The annual Meeting of Parties to the Montreal Protocol – the treaty that saved the ozone layer and is now protecting the climate – wrapped up last week with a heavy dose of cake and elbow grease (but not at the same table!). Other than a brief respite to celebrate another half-decade of environmental leadership, the treaty’s diplomats set the gearshift to high and cranked through a large backlog of work that had piled up during the COVID-19 pandemic.
The top-line achievement coming out of the meeting is that countries are signaling interest in taking a generous approach to funding implementation of the Kigali Amendment, the 2016 global pact to phase down hydrofluorocarbons (HFCs) worldwide. Next year parties will agree to a funding package for the Multilateral Fund (MLF), the treaty’s implementing fund, for the years 2024-2026. This year countries agreed on the menu of activities potentially eligible for funding in that package by placing them within the scope of a study to determine the amount of funding needed. This year’s agreement included two new items.
First, for the first time, countries recognized the need to allocate funds for improving energy efficiency while phasing down HFCs, a huge opportunity to reduce energy use from the billions of air conditioners, heat pumps, and refrigeration systems set to be installed around the developing world in the coming decades. The basic idea is that manufacturers can improve energy-related components of their cooling appliances at the same time they make the necessary changes to convert to new, climate-friendly refrigerants. Doing both at once saves significant cost. For next year, funding will potentially be available to cover costs of carrying out pilot projects that include energy efficiency components, to help the treaty better understand the costs and benefits of energy investments.
Second, as a part of the same funding discussion, a funding window is set to be considered to improve lifecycle refrigerant management in developing countries, a huge opportunity to supercharge fluorocarbon emissions reductions. In fact, just last month NRDC and partners EIA and IGSD released a report finding that fluorocarbons deployed in equipment and stockpiles will amount to the equivalent to 90 billion metric tons of carbon dioxide by the end of this century, or several years’ worth of total global carbon dioxide emissions today. NRDC and partners held a standing-room-only side event at the meeting to launch our report about how to responsibly manage these ‘banks’ and avoid their emissions. The funding discussion around lifecycle refrigerant management will start out with a focus on proper end-of-life disposal.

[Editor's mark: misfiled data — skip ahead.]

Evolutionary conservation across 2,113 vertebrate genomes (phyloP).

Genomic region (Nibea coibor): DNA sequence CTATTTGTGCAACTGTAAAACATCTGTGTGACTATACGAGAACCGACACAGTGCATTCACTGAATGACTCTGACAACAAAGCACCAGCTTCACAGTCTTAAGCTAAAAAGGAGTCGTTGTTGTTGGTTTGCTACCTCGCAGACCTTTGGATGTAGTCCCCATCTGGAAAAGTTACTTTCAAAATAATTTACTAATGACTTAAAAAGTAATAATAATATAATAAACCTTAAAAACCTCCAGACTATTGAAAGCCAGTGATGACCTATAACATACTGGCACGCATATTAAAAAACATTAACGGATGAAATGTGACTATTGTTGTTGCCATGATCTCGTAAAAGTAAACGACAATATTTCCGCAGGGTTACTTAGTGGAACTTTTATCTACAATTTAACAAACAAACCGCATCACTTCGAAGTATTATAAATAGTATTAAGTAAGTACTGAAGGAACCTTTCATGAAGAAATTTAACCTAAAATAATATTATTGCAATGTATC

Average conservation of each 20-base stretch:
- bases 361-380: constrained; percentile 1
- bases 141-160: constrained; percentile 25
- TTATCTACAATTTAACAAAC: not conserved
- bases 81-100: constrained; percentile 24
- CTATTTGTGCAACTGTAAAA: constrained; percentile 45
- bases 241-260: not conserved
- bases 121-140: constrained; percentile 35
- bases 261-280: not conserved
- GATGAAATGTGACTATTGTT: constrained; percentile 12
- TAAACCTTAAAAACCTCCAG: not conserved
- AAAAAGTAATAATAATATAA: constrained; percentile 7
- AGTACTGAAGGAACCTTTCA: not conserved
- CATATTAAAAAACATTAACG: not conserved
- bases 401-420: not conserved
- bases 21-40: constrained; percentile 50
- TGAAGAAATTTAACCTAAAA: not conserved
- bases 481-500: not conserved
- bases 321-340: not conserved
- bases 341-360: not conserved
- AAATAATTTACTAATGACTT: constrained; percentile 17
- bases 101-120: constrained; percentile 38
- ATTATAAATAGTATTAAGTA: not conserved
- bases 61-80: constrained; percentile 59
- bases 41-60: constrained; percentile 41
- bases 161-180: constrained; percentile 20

The treaty also agreed a host of other positive decisions on Friday. For one, countries agreed to a plan to mainstream energy efficiency-related matters into the annual work of the treaty’s Technology and Economic Assessment Panel (TEAP), a step that will give the issue proper roots in this forum. In the past, an annual “task force” has convened around energy efficiency, only to be reconstituted again each year.
Countries asked the TEAP to investigate a handful of big energy questions next year: the benefits of improving energy efficiency in cooling appliances, availability of top-efficiency models, needs for energy testing and validation, energy performance of climate-friendly foams, barriers to adoption of high energy efficiency products, and the relationship between climate-friendly refrigerants and energy performance. There will be a one-day workshop on energy efficiency adjacent to the MOP next fall.
Negotiators also pressed on the issue of proper monitoring of the atmosphere for emissions of fluorocarbons and other controlled substances. They called on the TEAP to search for possible emissions pathways from industrial processes and asked delegations to provide information on management of carbon tetrachloride produced or used as feedstock in their countries. Carbon tetrachloride, a toxic, ozone depleting substance, has been emitted in larger quantities than expected for several years.
Another atmospheric issue at top of mind is ongoing emissions of HFC-23 – the most potent HFC of all, with climate potency nearly 15,000 times that of carbon dioxide and which is typically created as a byproduct of other fluorinated gas production processes. Countries asked TEAP to identify potential pathways of HFC-23 emissions in the production of other fluorocarbons, compile available information on plants that emit HFC-23, and set out best practices for emissions abatement.
Lastly, parties took steps to stem illegal trade of HFCs by encouraging widespread sharing of enforcement information, adoption of best practices in customs enforcement, and more. There will be a one-day workshop on illegal trade at next summer’s meeting.
NRDC also hosted a side event discussing scenarios for phasing down HFCs in India together with our partners The Energy and Resources Institute (TERI). We discussed a recent paper, led by authors from NRDC, TERI, and others, laying out scenarios for India to phase down HFCs under the Kigali Amendment. There was a robust discussion in the room about the transition in the cold chain, the air conditioning sector, and more.
After 35 years, the Montreal Protocol has still got it. More than ever, the treaty is showing its adaptability as it grows to tackle new, adjacent environmental issues such as energy efficiency and fluorocarbon banks. It’s also shoring up its core competencies, such as combatting illegal fluorocarbon trade and strengthening its atmospheric monitoring and enforcement mechanisms. At this rate, we’re hot on the trail to shave a few more tenths of a degree off the global thermometer.